ADMT (Active Directory Migration Tool) and USMT (User Setting)
Microsoft offer three utilities to assist with migrating to Windows Server 2003.
This is a great tool for copying user account information from one Windows domain to another Windows domain. I first used ADMT for transferring users in an NT 4.0 domain into a new domain in Windows 2003. These days ADMT is popular for migrating from Windows 2000 to Windows Server, particularly where you want to start with a brand new Active Directory forest. The prerequisite for using ADMT in Windows 2000 is that the domain has to be in Native mode.
The crucial attribute is the sIDHistory, this enables the user object to be identified in the old and new domain. In addition to copying users, this utility also copies groups and even computer accounts. Conveniently, you can also copy the passwords. If you have scripting experience then you can use your skills to manipulate precisely what to migrate, ADMT provides a scripting interface.
You will also need to create a trust so that the source (NT 4.0 or old domain) accounts trust the Windows 2003 domain. As a result the old accounts can be copied across to their new domain. Let me just clarify that the ADMT copies not moves the accounts, and that it is a one time move without any synchronization. Should you need account synchronization then deploy the ADC (Active Directory Connector).
To obtain the Active Directory Migration Tool dig out the Window Server 2003 cd and drill down to the \i386\ADMT sub-folder. Check the readme file and seek the .msi file. Alternatively, you can download all the files from Microsoft’s site, if you take this option, look out for ADMT v 3.0.
ADMT is a well behaved program and the installation is straight forward. I am assuming that you have total administrative control of both domain, in particular you know the administrator passwords. If you use the actual administrator you can be sure that it is a member of groups such as Enterprise Admins and Schema admins. Those who struggle to differentiate between their right and left hands have trouble identifying which is their target and which is their source domain. Only you know the answer to these questions. One sneaky pre-requisite is that both source and target servers must have a C$ and Admin$ share.
I like thePermissions Monitor because it enables me to see quickly WHO has permissions to do WHAT. When you launch this tool it analyzes a users effective NTFS permissions for a specific file or folder, takes into account network share access, then displays the results in a nifty desktop dashboard!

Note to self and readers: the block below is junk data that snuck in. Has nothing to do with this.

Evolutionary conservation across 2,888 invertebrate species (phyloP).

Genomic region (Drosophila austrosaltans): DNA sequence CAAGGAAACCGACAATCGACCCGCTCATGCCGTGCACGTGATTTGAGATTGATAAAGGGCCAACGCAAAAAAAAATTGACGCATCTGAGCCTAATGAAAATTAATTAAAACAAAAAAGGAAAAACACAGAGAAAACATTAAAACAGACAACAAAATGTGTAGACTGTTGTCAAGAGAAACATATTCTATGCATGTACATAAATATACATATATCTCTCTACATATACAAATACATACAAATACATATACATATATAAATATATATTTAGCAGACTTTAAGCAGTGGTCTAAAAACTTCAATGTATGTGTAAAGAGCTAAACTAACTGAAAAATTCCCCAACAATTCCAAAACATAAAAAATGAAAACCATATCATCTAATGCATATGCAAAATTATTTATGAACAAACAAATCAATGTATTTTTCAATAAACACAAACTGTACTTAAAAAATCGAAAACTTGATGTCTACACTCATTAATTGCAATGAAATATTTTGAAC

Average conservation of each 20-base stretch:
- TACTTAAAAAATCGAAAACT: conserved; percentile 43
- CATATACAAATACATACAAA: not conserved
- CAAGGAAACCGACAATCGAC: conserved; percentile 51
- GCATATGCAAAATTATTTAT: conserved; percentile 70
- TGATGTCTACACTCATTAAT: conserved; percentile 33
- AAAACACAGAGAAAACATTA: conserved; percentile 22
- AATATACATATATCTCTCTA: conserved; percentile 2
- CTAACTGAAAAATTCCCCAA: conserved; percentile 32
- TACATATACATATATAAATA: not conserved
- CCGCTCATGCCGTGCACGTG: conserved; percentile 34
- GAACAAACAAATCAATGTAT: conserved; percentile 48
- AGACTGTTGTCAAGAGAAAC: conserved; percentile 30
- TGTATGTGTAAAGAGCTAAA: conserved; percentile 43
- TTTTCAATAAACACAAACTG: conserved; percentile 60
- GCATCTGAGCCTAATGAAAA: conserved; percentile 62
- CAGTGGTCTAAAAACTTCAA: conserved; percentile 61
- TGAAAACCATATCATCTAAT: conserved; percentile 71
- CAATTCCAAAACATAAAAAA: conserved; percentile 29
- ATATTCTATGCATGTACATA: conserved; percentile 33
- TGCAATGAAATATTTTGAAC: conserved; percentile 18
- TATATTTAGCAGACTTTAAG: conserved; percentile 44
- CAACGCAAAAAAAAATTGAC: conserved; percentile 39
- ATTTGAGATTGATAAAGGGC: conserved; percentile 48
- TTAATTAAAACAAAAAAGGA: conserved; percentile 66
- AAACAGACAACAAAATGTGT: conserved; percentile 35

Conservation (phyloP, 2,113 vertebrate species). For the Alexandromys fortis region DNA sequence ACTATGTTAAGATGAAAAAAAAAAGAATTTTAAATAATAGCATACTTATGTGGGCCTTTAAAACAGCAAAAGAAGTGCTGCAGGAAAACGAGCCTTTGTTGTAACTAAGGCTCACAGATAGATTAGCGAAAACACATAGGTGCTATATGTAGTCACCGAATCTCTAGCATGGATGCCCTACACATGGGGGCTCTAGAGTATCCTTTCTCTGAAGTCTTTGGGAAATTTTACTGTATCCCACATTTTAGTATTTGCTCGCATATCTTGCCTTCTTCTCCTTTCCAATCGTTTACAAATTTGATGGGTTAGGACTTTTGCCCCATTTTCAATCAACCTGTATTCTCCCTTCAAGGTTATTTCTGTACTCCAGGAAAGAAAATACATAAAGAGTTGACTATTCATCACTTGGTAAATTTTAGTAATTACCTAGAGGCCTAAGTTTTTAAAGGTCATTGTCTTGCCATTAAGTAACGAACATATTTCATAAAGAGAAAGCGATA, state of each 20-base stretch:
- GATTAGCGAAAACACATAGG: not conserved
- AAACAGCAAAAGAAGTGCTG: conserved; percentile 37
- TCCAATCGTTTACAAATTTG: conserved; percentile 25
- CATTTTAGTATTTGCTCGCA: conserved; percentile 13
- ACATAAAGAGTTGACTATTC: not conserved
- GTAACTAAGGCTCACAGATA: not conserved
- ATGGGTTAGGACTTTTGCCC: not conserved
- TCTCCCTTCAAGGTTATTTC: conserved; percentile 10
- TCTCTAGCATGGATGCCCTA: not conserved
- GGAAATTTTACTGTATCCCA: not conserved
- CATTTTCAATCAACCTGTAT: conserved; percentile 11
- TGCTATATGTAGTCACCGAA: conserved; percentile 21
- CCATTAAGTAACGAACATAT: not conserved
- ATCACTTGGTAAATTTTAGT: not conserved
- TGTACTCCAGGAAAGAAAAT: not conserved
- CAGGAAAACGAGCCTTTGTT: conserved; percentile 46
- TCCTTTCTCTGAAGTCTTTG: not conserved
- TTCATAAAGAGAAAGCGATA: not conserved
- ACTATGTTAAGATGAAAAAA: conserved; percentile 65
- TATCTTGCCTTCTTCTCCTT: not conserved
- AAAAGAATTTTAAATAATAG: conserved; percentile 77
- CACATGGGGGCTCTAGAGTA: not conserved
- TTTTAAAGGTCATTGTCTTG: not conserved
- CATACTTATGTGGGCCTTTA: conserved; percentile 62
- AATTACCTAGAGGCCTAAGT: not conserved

Think of all the frustration that this free utility saves when you are troubleshooting authorization problems for users access to a resource. Give this permissions monitor a try – it’s free!
1. Log on as an administrator at the computer where you installed ADMT.
2. At a command prompt, run the ADMT KEY sourcedompath [* | password] command to create the password export key file (.pes). In this example, sourcedom is the name of the source domain and path is the location where ADMT creates the key. The path must be local. If you type the password at the end of the command, ADMT protects the .pes file with that password. If you precede with an asterisk (*), ADMT prompts for a password, and the system will not echo it as it is typed.
3. Copy the .pes file you created in step 2 to the Password Export Server in the source domain. This can be any domain controller.
4. Run Pwmig to install the Password Migration DLL on the Export Server. You will find Pwmig .exe in the I386\ADMT folder
5. When you are prompted to do so, specify the path to the .pes file that you created in step 2. This must be a local file path. After the installation completes, you must restart the server.
7. Change the following registry key to DWORD 1.
The User State Migration Tool (USMT) is another Microsoft utility for copying user settings, files, and documents, (rather than user accounts). Then you restore these settings on the new machine so users do not have to reconfigure their desktop settings. It works best for XP and Windows 2000 Professional clients and you do need the client machine to be connected to a domain controller.
There are two command line utilities scanstate and loadstate that control the procedure.
This wizard found on the XP CD includes the same functionality as USMT but does not allow for the fine tuning of the settings that you get with scanstate and loadstate.
See more on Active Directory Attributes